(I Corinthians 10:1-4). Once again, this is a picture of spiritual baptism
. Those Israelites were not "water baptized" but they were spiritually baptized by passing through the Red Sea and following the cloud (the presence of Jehovah) by faith. "By faith
they passed through the Red Sea as by dry land: which the Egyptians assaying to do were drowned"
(Hebrews 11:29). Those Israelites whose faith endured through the wilderness tests (Joshua, Caleb, and the younger generation) inherited the Promised Land.
John the Baptist came preaching the baptism of repentance
to prepare the way for the Messiah. Whoever believed John's teaching showed their change of heart (repentance) and faith through water baptism. "John did baptize in the wilderness, and preach the baptism of repentance for the remission of sins. And there went out unto him all the land of Judaea, and they of Jerusalem, and were all baptized of him in the river of Jordan, confessing their sins"
(Mark 1:4-5). John later baptized Jesus to "fulfill all righteousness"
(Matthew 3:15). In
baptism, Jesus not only set a precedent for His followers but also publicly declared that He was leaving His past life as a carpenter to enter into the mission for which He came. He was the promised Messiah Who would baptize with the Holy Ghost and fire (see Matthew 3:11), and at His baptism the fullness of the Holy Ghost came upon Him (see Acts 10:38).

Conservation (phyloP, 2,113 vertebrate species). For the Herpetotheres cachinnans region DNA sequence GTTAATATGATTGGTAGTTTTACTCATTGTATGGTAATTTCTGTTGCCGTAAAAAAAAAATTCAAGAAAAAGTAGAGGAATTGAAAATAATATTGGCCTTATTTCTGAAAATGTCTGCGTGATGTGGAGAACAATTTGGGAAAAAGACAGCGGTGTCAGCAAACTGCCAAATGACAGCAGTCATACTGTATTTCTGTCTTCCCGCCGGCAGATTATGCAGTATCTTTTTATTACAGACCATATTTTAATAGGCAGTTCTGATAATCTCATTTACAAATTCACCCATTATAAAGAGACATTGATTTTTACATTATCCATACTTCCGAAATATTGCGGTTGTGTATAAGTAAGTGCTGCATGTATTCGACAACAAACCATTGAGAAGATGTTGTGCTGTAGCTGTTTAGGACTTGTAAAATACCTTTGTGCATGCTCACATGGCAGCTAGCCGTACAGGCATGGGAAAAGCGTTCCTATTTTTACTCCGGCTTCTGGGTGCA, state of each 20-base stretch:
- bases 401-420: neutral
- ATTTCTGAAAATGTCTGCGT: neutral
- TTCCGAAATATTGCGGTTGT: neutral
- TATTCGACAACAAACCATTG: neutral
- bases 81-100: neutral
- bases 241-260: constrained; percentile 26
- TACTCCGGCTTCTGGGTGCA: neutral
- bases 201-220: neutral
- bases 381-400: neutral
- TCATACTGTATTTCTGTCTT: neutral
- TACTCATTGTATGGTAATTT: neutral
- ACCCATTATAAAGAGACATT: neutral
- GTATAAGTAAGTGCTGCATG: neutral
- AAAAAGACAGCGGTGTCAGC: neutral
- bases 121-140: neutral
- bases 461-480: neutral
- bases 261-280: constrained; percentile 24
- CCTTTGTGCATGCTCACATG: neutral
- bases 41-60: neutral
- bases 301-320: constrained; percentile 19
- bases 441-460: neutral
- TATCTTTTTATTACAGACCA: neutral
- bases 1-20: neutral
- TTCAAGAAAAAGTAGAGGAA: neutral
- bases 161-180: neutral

In the New Testament, the apostles preached repentance
, baptizing new believers in water just as John the Baptist did; but their message went deeper than John's. Now, they preached Christ's death and resurrection and the infilling
of the Holy Spirit with power, which was given at Pentecost. The book of Acts recounts many examples of believers being water baptized and being filled with the Holy Spirit (though not necessarily in that order). "Can any man forbid water, that these should not be baptized, which have received the Holy Ghost as well as we?"
So we see from both the Old and New Testaments that baptism is a spiritual work of God which is entered into by faith.
For Christians today, water baptism
is our proclamation that we are turning from our old life (repentance), we are are dead to sin (crucified with Christ), our past is buried with Christ, and we have been raised anew into Christ's life by the power of the Holy Spirit (see Ephesians 2:6). "Know ye not, that so many of us as were baptized into Jesus Christ were baptized into his death? Therefore we are buried with him by baptism into death: that like as Christ was raised up from the dead by the glory of the Father, even so we also should walk in newness of life. For if we have been planted together in the likeness of his death, we shall be also in the likeness
of his resurrection: knowing this, that our old man is crucified with him, that the body of sin might be destroyed, that henceforth we should not serve sin."
(Romans 6:3-6). Believers can reflect back on the specific time of their water baptism as a signpost of their commitment to follow Jesus, thereby building up their faith in hard times.